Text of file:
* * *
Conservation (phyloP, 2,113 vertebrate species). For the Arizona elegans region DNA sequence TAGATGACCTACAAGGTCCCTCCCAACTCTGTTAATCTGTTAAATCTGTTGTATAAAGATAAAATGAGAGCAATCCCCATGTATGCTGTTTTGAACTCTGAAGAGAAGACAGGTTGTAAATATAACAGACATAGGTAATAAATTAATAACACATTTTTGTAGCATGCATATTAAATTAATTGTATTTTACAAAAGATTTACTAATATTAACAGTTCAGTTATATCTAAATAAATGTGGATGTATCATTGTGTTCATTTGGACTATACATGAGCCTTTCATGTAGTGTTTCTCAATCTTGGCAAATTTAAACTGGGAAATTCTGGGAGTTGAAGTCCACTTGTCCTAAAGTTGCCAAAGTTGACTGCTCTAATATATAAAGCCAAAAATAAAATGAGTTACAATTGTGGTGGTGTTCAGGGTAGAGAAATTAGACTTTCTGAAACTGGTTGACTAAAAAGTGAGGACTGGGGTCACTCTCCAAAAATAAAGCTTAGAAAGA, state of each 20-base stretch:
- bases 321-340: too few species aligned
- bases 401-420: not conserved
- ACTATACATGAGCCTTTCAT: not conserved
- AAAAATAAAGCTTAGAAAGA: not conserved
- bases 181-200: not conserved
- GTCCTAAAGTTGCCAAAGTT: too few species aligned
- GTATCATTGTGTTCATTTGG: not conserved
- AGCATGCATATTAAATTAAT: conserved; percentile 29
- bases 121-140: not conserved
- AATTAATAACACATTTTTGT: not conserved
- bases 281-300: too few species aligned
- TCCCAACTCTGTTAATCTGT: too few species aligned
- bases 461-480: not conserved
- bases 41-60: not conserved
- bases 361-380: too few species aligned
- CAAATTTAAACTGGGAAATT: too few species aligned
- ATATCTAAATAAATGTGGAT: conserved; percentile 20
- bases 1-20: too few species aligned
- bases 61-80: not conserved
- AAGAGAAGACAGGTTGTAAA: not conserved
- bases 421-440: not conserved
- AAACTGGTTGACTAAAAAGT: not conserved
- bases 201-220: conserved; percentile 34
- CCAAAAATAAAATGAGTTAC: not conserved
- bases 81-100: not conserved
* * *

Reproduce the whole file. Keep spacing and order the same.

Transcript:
Conservation (phyloP, 2,113 vertebrate species). For the Arizona elegans region DNA sequence TAGATGACCTACAAGGTCCCTCCCAACTCTGTTAATCTGTTAAATCTGTTGTATAAAGATAAAATGAGAGCAATCCCCATGTATGCTGTTTTGAACTCTGAAGAGAAGACAGGTTGTAAATATAACAGACATAGGTAATAAATTAATAACACATTTTTGTAGCATGCATATTAAATTAATTGTATTTTACAAAAGATTTACTAATATTAACAGTTCAGTTATATCTAAATAAATGTGGATGTATCATTGTGTTCATTTGGACTATACATGAGCCTTTCATGTAGTGTTTCTCAATCTTGGCAAATTTAAACTGGGAAATTCTGGGAGTTGAAGTCCACTTGTCCTAAAGTTGCCAAAGTTGACTGCTCTAATATATAAAGCCAAAAATAAAATGAGTTACAATTGTGGTGGTGTTCAGGGTAGAGAAATTAGACTTTCTGAAACTGGTTGACTAAAAAGTGAGGACTGGGGTCACTCTCCAAAAATAAAGCTTAGAAAGA, state of each 20-base stretch:
- bases 321-340: too few species aligned
- bases 401-420: not conserved
- ACTATACATGAGCCTTTCAT: not conserved
- AAAAATAAAGCTTAGAAAGA: not conserved
- bases 181-200: not conserved
- GTCCTAAAGTTGCCAAAGTT: too few species aligned
- GTATCATTGTGTTCATTTGG: not conserved
- AGCATGCATATTAAATTAAT: conserved; percentile 29
- bases 121-140: not conserved
- AATTAATAACACATTTTTGT: not conserved
- bases 281-300: too few species aligned
- TCCCAACTCTGTTAATCTGT: too few species aligned
- bases 461-480: not conserved
- bases 41-60: not conserved
- bases 361-380: too few species aligned
- CAAATTTAAACTGGGAAATT: too few species aligned
- ATATCTAAATAAATGTGGAT: conserved; percentile 20
- bases 1-20: too few species aligned
- bases 61-80: not conserved
- AAGAGAAGACAGGTTGTAAA: not conserved
- bases 421-440: not conserved
- AAACTGGTTGACTAAAAAGT: not conserved
- bases 201-220: conserved; percentile 34
- CCAAAAATAAAATGAGTTAC: not conserved
- bases 81-100: not conserved